Have the monsoons in Bombay begun? The mornings have been mildly sunny and the rain pours out of a beautiful, blue-grey sky in the afternoons. The last few days have been pleasant here – lush vegetables everywhere, man cycling on the road with a plastic cover plunged over his head, reflection of a bright umbrella on a pool of muddy water and if these are not signs of summer coming to an end, then the pretty fruits of cherries, peaches and lychees strewn about everywhere is definitely one. Not that I am an expert when it comes to seasonal fruits but I here such fruits are found in abundance in the markets when the monsoon begins.
So I bought a dozen of peaches, not because I had a recipe conceived in mind but they were irresistible. Suede like skin and in all that peachness, there is a clustering of a mild red somewhere, just like a bruise. I mean, that’s the kind of shade you sometimes wish your cheeks naturally bore. You don’t even feel like eating them because they look the way they do. And there they were, sitting pretty in my fridge for three days until Pavan asked me ‘hey what are those peaches doing in the fridge?’ I still didn’t have a plan, though I knew I wanted to do something with them. So I said to him, ‘Don’t touch them. I’m saving them for baking.’ He wasn’t very thrilled. I keep doing that with almost every exotic fruit we buy.
Finally, I had an epiphany. I didn’t want all that flavour of the fruit getting lost in flour. I wanted something light and I also wanted to showcase the fruit in its entirety. And the idea of a spiced cake and peaches somehow struck a chord. So I thought of caramelizing the peaches, making a peach mousse and a cardamom cake. I didn’t want it to be a single slab of cake carrying all these elements of peaches; I wanted something elegant, something that looks lovely on a plate by itself. So I decided to bake the cake and cut it into circles using a mould. Yes, yes, sure as hell sounds complicated but it’s not.
Now the tricky thing about making a mousse is that when you are separating the eggs, you can’t afford to drop even a spec of yolk into the whites. Most pâtissiers will tell you how the whites hate the yellows and this is when my first peek into the Bombay monsoons happened. As I was breaking the eggs to separate them, a teeny tiny bit of yolk ran into the whites. So I thought, that’s okay, it’s only a little bit. But the whites refused to stiffen up (which is essential for a mousse to set in the refrigerator) and I had no eggs left. So as I ran down to pick up some eggs, the rain god decides to shower upon me. I ran anyway to buy the eggs and on my way back I dropped them. I ran again to buy them, by now drenched. If you are reading this and you know me really well, you won’t be surprised at all. I drop things. Certainly not a skill a baker must have 🙂
All said and done, this recipe is well worth all that trouble I went through. You should try it too 🙂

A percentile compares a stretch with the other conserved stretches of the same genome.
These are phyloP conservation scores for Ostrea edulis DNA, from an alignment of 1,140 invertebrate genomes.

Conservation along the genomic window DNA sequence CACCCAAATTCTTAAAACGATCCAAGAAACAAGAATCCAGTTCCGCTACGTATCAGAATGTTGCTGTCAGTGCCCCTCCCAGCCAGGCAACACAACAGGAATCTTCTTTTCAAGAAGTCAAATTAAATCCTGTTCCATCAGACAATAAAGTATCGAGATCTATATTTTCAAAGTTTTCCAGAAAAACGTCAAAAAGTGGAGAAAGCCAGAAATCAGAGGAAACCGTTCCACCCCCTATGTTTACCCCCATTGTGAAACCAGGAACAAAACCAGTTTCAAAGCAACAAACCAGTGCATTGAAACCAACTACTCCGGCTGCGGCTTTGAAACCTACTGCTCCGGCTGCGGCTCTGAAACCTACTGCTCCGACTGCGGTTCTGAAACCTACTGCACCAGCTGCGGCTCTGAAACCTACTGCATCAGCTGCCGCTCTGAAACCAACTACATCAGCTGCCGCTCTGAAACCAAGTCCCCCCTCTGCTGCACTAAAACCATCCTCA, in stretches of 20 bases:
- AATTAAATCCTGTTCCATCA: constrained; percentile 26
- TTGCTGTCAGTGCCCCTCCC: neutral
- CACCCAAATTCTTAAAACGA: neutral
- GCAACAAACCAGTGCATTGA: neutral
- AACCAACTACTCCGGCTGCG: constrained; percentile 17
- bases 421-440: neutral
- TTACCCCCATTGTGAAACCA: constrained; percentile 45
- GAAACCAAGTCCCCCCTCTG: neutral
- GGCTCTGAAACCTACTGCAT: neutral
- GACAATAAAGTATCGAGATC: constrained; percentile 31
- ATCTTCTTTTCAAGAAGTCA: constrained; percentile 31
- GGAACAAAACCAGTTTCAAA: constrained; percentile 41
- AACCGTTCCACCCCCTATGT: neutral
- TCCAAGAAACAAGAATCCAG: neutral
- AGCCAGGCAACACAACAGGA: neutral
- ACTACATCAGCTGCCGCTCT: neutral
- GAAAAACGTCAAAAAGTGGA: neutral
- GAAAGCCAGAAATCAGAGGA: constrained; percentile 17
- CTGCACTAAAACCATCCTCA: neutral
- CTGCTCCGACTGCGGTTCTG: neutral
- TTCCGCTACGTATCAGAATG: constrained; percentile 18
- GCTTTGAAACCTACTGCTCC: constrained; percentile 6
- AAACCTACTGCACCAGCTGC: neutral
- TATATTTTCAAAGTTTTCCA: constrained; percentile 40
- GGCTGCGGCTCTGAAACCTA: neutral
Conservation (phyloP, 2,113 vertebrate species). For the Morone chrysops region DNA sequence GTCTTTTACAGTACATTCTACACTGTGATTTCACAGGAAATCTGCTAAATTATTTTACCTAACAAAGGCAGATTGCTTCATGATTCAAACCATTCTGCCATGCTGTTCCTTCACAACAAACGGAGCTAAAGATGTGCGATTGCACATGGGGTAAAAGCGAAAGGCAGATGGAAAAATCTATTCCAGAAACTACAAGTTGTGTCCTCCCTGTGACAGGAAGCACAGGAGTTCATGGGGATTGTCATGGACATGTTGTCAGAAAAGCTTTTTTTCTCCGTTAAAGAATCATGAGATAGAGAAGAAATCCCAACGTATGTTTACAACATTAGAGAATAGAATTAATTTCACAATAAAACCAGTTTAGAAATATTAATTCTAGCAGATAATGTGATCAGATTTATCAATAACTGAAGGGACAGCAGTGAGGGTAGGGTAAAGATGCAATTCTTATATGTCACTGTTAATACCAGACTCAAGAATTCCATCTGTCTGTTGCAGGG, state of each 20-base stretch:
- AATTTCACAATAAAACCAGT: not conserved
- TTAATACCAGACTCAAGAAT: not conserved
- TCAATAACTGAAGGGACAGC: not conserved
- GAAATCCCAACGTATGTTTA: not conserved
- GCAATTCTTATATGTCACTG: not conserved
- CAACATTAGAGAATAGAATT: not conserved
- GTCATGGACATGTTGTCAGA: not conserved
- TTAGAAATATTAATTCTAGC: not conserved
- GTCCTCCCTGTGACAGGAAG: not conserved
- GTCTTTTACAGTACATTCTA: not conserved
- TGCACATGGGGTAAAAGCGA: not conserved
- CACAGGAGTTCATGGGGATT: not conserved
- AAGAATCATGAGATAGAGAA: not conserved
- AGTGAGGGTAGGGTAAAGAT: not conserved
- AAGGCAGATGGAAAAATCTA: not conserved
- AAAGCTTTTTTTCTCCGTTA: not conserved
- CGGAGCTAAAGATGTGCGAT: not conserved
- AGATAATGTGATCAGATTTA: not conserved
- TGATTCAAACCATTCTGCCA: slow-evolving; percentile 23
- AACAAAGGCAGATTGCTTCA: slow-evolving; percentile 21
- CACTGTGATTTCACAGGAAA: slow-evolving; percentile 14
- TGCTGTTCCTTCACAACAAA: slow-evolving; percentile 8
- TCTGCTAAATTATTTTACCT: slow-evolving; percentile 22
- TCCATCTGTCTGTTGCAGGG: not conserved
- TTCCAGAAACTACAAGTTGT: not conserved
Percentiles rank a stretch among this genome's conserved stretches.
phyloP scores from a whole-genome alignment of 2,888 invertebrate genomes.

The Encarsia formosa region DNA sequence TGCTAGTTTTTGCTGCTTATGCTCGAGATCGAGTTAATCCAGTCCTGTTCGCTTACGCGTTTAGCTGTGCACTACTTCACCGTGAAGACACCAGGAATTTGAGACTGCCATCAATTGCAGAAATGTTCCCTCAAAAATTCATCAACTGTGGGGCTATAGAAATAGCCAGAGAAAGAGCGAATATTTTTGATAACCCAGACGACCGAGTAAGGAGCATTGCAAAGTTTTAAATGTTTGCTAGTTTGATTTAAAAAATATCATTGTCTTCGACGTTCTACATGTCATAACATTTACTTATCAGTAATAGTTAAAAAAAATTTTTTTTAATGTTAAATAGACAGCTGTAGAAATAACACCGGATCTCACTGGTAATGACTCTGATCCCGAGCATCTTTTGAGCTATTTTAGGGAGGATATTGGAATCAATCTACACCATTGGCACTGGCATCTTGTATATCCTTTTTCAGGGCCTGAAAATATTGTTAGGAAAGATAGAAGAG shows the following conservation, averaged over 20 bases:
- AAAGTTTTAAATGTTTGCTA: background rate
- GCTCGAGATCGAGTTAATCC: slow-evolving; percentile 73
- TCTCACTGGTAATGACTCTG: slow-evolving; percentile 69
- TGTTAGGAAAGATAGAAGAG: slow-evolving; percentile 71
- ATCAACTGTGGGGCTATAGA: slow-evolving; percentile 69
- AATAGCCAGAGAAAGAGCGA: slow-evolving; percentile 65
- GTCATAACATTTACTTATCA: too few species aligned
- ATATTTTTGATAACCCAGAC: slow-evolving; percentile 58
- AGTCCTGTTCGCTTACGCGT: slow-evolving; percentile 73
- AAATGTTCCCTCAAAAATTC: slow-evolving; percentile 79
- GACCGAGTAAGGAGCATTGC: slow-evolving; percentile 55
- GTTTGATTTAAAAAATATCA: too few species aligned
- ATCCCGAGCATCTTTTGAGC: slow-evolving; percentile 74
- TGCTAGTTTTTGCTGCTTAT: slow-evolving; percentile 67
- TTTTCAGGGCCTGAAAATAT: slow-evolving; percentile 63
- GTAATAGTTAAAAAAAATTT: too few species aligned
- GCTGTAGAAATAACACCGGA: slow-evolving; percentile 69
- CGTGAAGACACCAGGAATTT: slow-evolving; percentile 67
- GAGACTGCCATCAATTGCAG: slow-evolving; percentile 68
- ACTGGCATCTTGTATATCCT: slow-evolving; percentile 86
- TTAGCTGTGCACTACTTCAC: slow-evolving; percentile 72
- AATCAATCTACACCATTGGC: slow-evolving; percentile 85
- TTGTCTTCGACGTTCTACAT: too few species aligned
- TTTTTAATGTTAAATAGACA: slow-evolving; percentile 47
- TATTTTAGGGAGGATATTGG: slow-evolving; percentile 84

For the cardamom cake
- 120 g self raising flour, sifted
- 10 cardamoms
- 3 cloves
- Pinch of ground cinnamon
- Pinch of nutmeg, grated
- Pinch of salt
- 120 g caster sugar
- 120 g butter, unsalted
- 2 eggs, separated
For the peach mousse
- 3 ripe peaches
- 2 eggs, whites only
- 30 g caster sugar
- 1/4 tsp cream of tartar, optional
For the caramelized peaches
- 1 peach
- 1 tbsp caster sugar
Makes 4 individual cakes
- Preheat your oven to 180 C. Line a square cake tin with parchment paper. You will need four 3 inch circular ring moulds. Line them with parchment paper too. Spray some nonstick cooking spray inside of the ring and stick the parchment paper as show below.
- For the cake, grind the cardamom (skinned) and the cloves together. I prefer using a mortar and pestle but you can use a blender. Sift the flour, add the ground spices, nutmeg, cinnamon and salt. Mix well and set aside.
- Blend the butter and sugar until pale and creamy. Add the egg yolks one at a time and blend further. Add the flour mixture to this, blend well and set aside.
- Whip the egg whites until they are stiff. Add them to the batter. Fold well, scrapping the bottom of the bowl. Do not over fold your batter.
- Pour the batter into a cake pan and bake in the preheated oven for 25-30 minutes.
- Allow the cake to cool for 10 minutes. Using the prepared circular mold, cut 4 peices out of the cake. Save the remaining pieces for later, to have with tea 🙂
- Now, when you cut out circles from the cake make sure the circles are still in the mold. They form the base of your dish.
- For the mousse, blanch your peaches in a sauce pan of simmering water for 3 minutes. Plunge them into a bowl of ice to bring them back to room temperature. Peal the skin and puree the peaches. Set aside.
- To both the egg whites, add the cream of tartar powder. Whip until frothy (use an electric whisker). Now, add the sugar. Whip at full speed until you get stiff peaks. (see my mango upside down cake recipe to see what stiff peaks look like).
- Add 1/3rd of the egg whites to the peach puree. Fold well. Add the remainder and continue to fold. Do not over fold.
- For the caramelized peaches, slice the peach into lengthy pieces. Place them on a slightly simmering pan. Sprinkle the caster sugar over the peaches. Allow the peaches to caramelize as the sugar melts by itself. This should take about 2-3 minutes.
- Now to assemble the cake, pipe the mousse into the mold, over the cardamom cake. You can also spoon the mousse if you want to. Place 4-5 slices of peaches on the mousse. Repeat for all the cakes.
- Refrigerate for 3-4 hours before eating.